1. They had to hand over the right to mint coins to the English.
  2. They had to supply coal to the English ships passing through the river Indus.
  3. They had to surrender Karachi, Thatta, Sakhar, Bakhar, Robri and all the territories adjoining these places to the English.

The Amirs were left with no alternative but to accept these demands. Napier further interfered in the succession issue of the gaddi of the Amir of Khairpur. Rustam Khan, the Amir nominated Mir Mohammad as his successor. But, one of his brothers, Ali Murad Khan conspired with Napier to get the gaddi for himself. He compelled Rustam Khan to flee from Khairpur and Napier accepted Ali Murad Khan as the Amir. Napier then reached Khairpur with the English army and asked all the three Amirs to reach there on January 20, 1843 to accept a fresh treaty. All the three Amirs agreed to sign the new treaty and, in fact, signed it before Outram in Hyderabad excepting the Amir of Khairpur. The Amir of Khairpur could not reach Hyderabad in time though he had assured Outram through a message that he would sign the treaty. Outram conveyed this to Napier and requested him not to proceed to Hyderabad with the army. Napier, however, neglected his advice and advanced towards Hyderabad with the army.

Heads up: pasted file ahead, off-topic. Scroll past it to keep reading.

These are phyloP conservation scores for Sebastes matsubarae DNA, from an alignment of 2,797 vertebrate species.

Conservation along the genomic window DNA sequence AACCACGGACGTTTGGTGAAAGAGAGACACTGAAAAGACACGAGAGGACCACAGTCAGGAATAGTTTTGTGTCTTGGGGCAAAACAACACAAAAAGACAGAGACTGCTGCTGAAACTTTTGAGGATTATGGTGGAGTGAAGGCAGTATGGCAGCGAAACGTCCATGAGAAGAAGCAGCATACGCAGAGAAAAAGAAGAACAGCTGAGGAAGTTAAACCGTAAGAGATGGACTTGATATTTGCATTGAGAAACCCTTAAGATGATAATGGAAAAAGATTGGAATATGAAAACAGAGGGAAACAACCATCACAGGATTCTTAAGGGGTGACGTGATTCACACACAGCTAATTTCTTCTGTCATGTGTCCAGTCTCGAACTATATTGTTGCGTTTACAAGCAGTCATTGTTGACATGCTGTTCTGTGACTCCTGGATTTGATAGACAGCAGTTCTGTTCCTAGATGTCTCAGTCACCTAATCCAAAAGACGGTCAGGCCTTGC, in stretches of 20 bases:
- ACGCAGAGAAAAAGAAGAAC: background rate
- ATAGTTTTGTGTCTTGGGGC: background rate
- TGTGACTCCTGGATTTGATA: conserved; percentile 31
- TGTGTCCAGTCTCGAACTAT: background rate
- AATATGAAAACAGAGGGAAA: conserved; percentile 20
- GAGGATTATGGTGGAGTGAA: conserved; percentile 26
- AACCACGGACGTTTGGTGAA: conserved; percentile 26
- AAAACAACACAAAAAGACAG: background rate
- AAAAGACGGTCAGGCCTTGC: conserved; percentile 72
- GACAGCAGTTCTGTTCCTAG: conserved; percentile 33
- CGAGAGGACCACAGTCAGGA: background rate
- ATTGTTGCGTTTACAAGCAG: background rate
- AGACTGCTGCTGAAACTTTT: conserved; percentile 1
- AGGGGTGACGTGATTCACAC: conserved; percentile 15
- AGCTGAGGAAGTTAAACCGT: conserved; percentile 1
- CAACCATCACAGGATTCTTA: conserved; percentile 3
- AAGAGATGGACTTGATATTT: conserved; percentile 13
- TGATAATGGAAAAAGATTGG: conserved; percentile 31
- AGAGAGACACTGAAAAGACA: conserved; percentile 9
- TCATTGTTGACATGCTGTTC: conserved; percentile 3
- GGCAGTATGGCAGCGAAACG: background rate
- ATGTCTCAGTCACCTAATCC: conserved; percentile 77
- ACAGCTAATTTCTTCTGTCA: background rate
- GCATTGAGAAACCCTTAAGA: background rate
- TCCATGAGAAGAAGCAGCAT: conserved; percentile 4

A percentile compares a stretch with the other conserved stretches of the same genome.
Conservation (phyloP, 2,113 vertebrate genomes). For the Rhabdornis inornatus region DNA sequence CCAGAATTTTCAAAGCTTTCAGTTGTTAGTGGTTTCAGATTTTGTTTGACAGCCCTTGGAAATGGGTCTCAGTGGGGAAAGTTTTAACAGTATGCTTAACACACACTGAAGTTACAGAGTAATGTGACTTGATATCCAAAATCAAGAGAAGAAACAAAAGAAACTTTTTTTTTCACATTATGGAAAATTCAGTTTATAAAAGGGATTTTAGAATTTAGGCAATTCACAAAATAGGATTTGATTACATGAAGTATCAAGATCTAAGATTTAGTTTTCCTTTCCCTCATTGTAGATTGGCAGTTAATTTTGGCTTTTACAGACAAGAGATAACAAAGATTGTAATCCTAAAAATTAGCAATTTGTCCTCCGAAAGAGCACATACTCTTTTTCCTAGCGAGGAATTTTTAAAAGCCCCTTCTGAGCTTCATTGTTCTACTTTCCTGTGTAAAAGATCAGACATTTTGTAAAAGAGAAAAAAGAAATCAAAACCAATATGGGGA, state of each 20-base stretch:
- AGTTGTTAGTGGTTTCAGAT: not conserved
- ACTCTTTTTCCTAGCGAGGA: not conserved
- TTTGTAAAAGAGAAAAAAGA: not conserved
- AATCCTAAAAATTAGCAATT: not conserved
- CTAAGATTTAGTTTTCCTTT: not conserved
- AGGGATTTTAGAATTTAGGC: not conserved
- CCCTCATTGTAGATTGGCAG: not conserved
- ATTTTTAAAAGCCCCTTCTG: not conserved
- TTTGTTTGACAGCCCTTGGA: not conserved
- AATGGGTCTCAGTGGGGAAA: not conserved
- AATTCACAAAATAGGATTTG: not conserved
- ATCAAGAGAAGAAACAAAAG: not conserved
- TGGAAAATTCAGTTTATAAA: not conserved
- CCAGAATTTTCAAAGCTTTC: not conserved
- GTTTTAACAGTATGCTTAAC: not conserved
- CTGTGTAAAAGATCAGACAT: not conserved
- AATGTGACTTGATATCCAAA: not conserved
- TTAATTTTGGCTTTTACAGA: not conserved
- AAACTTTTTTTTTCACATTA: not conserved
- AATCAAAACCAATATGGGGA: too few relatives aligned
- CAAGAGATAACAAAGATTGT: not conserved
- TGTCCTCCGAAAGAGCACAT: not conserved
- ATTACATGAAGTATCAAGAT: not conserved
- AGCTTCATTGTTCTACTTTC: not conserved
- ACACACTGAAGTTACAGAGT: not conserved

The advance of Napier towards Hyderabad with a threatening posture resulted in the revolt of the Baluchi soldiers. They attacked the Residency. Outram, however, could save himself and fled. But, this became the cause of war. The Baluchis were defeated by Napier in the battle of Miani on February 17, 1843. After that all the Amirs surrendered to the English and Napier informed Ellenborough on June 14 : “Paccavi I have (Sindh) sinned.” In 1843, Sindh was annexed to the British territories.

Was the annexation of Sindh has been regarded as unreasonable and unjust?